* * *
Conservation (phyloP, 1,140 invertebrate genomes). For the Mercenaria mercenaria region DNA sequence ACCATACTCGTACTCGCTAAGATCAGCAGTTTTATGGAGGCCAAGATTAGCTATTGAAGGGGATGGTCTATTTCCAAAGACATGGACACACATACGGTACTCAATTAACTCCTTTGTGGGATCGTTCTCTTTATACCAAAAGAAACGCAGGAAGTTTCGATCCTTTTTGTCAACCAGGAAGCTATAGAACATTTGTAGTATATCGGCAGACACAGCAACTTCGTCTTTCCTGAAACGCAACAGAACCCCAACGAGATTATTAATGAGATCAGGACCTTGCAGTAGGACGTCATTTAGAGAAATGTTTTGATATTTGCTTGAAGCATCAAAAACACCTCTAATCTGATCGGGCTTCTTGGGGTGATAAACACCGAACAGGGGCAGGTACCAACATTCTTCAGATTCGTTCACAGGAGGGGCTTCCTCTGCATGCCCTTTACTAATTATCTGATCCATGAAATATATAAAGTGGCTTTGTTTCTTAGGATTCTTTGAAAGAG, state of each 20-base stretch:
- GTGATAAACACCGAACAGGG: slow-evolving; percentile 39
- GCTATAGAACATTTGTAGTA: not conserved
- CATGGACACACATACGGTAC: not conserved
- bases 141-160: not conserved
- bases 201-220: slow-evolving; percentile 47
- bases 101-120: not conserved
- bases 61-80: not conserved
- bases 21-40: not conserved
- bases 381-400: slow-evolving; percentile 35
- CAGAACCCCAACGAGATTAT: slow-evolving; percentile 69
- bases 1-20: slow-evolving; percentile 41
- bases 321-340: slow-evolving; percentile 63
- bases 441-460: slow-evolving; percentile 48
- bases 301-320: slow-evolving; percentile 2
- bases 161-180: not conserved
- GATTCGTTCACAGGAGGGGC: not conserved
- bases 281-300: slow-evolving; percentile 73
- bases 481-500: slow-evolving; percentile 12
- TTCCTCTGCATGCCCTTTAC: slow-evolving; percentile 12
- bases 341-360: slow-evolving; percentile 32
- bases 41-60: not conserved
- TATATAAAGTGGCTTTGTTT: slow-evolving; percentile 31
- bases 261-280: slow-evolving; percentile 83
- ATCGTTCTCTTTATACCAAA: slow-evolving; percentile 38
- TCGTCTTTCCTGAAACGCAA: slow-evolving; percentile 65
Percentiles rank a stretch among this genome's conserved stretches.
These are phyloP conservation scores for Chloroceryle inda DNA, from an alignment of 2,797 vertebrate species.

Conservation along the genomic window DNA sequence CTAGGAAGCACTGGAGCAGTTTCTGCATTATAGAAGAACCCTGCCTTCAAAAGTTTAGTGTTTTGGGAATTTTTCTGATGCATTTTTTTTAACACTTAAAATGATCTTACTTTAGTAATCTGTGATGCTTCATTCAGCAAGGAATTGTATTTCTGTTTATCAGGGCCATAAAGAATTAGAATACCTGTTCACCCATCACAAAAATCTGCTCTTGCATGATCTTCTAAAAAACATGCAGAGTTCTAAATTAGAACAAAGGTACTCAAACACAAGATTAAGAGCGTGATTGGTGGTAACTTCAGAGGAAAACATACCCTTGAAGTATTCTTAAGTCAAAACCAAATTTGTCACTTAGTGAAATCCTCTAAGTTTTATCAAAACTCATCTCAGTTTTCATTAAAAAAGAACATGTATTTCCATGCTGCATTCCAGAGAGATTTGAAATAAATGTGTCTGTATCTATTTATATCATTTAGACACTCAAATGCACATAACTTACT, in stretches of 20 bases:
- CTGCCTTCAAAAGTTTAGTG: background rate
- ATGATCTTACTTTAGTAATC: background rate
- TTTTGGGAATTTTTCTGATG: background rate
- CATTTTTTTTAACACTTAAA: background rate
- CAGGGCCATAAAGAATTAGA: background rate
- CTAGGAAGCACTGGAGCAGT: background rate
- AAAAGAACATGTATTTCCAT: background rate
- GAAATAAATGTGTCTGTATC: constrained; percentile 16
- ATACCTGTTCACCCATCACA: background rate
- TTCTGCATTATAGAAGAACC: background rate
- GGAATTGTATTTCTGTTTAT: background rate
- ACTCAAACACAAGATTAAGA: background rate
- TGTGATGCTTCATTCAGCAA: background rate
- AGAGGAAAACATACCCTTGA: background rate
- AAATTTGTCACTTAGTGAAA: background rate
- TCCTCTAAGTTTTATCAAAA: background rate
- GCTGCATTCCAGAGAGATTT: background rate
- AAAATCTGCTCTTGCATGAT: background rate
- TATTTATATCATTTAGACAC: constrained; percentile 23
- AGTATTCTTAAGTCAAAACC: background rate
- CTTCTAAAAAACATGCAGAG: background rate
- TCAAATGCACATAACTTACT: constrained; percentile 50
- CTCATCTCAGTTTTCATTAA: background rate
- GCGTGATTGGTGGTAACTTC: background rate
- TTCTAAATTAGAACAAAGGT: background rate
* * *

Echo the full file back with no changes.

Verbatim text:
Conservation (phyloP, 1,140 invertebrate genomes). For the Mercenaria mercenaria region DNA sequence ACCATACTCGTACTCGCTAAGATCAGCAGTTTTATGGAGGCCAAGATTAGCTATTGAAGGGGATGGTCTATTTCCAAAGACATGGACACACATACGGTACTCAATTAACTCCTTTGTGGGATCGTTCTCTTTATACCAAAAGAAACGCAGGAAGTTTCGATCCTTTTTGTCAACCAGGAAGCTATAGAACATTTGTAGTATATCGGCAGACACAGCAACTTCGTCTTTCCTGAAACGCAACAGAACCCCAACGAGATTATTAATGAGATCAGGACCTTGCAGTAGGACGTCATTTAGAGAAATGTTTTGATATTTGCTTGAAGCATCAAAAACACCTCTAATCTGATCGGGCTTCTTGGGGTGATAAACACCGAACAGGGGCAGGTACCAACATTCTTCAGATTCGTTCACAGGAGGGGCTTCCTCTGCATGCCCTTTACTAATTATCTGATCCATGAAATATATAAAGTGGCTTTGTTTCTTAGGATTCTTTGAAAGAG, state of each 20-base stretch:
- GTGATAAACACCGAACAGGG: slow-evolving; percentile 39
- GCTATAGAACATTTGTAGTA: not conserved
- CATGGACACACATACGGTAC: not conserved
- bases 141-160: not conserved
- bases 201-220: slow-evolving; percentile 47
- bases 101-120: not conserved
- bases 61-80: not conserved
- bases 21-40: not conserved
- bases 381-400: slow-evolving; percentile 35
- CAGAACCCCAACGAGATTAT: slow-evolving; percentile 69
- bases 1-20: slow-evolving; percentile 41
- bases 321-340: slow-evolving; percentile 63
- bases 441-460: slow-evolving; percentile 48
- bases 301-320: slow-evolving; percentile 2
- bases 161-180: not conserved
- GATTCGTTCACAGGAGGGGC: not conserved
- bases 281-300: slow-evolving; percentile 73
- bases 481-500: slow-evolving; percentile 12
- TTCCTCTGCATGCCCTTTAC: slow-evolving; percentile 12
- bases 341-360: slow-evolving; percentile 32
- bases 41-60: not conserved
- TATATAAAGTGGCTTTGTTT: slow-evolving; percentile 31
- bases 261-280: slow-evolving; percentile 83
- ATCGTTCTCTTTATACCAAA: slow-evolving; percentile 38
- TCGTCTTTCCTGAAACGCAA: slow-evolving; percentile 65
Percentiles rank a stretch among this genome's conserved stretches.
These are phyloP conservation scores for Chloroceryle inda DNA, from an alignment of 2,797 vertebrate species.

Conservation along the genomic window DNA sequence CTAGGAAGCACTGGAGCAGTTTCTGCATTATAGAAGAACCCTGCCTTCAAAAGTTTAGTGTTTTGGGAATTTTTCTGATGCATTTTTTTTAACACTTAAAATGATCTTACTTTAGTAATCTGTGATGCTTCATTCAGCAAGGAATTGTATTTCTGTTTATCAGGGCCATAAAGAATTAGAATACCTGTTCACCCATCACAAAAATCTGCTCTTGCATGATCTTCTAAAAAACATGCAGAGTTCTAAATTAGAACAAAGGTACTCAAACACAAGATTAAGAGCGTGATTGGTGGTAACTTCAGAGGAAAACATACCCTTGAAGTATTCTTAAGTCAAAACCAAATTTGTCACTTAGTGAAATCCTCTAAGTTTTATCAAAACTCATCTCAGTTTTCATTAAAAAAGAACATGTATTTCCATGCTGCATTCCAGAGAGATTTGAAATAAATGTGTCTGTATCTATTTATATCATTTAGACACTCAAATGCACATAACTTACT, in stretches of 20 bases:
- CTGCCTTCAAAAGTTTAGTG: background rate
- ATGATCTTACTTTAGTAATC: background rate
- TTTTGGGAATTTTTCTGATG: background rate
- CATTTTTTTTAACACTTAAA: background rate
- CAGGGCCATAAAGAATTAGA: background rate
- CTAGGAAGCACTGGAGCAGT: background rate
- AAAAGAACATGTATTTCCAT: background rate
- GAAATAAATGTGTCTGTATC: constrained; percentile 16
- ATACCTGTTCACCCATCACA: background rate
- TTCTGCATTATAGAAGAACC: background rate
- GGAATTGTATTTCTGTTTAT: background rate
- ACTCAAACACAAGATTAAGA: background rate
- TGTGATGCTTCATTCAGCAA: background rate
- AGAGGAAAACATACCCTTGA: background rate
- AAATTTGTCACTTAGTGAAA: background rate
- TCCTCTAAGTTTTATCAAAA: background rate
- GCTGCATTCCAGAGAGATTT: background rate
- AAAATCTGCTCTTGCATGAT: background rate
- TATTTATATCATTTAGACAC: constrained; percentile 23
- AGTATTCTTAAGTCAAAACC: background rate
- CTTCTAAAAAACATGCAGAG: background rate
- TCAAATGCACATAACTTACT: constrained; percentile 50
- CTCATCTCAGTTTTCATTAA: background rate
- GCGTGATTGGTGGTAACTTC: background rate
- TTCTAAATTAGAACAAAGGT: background rate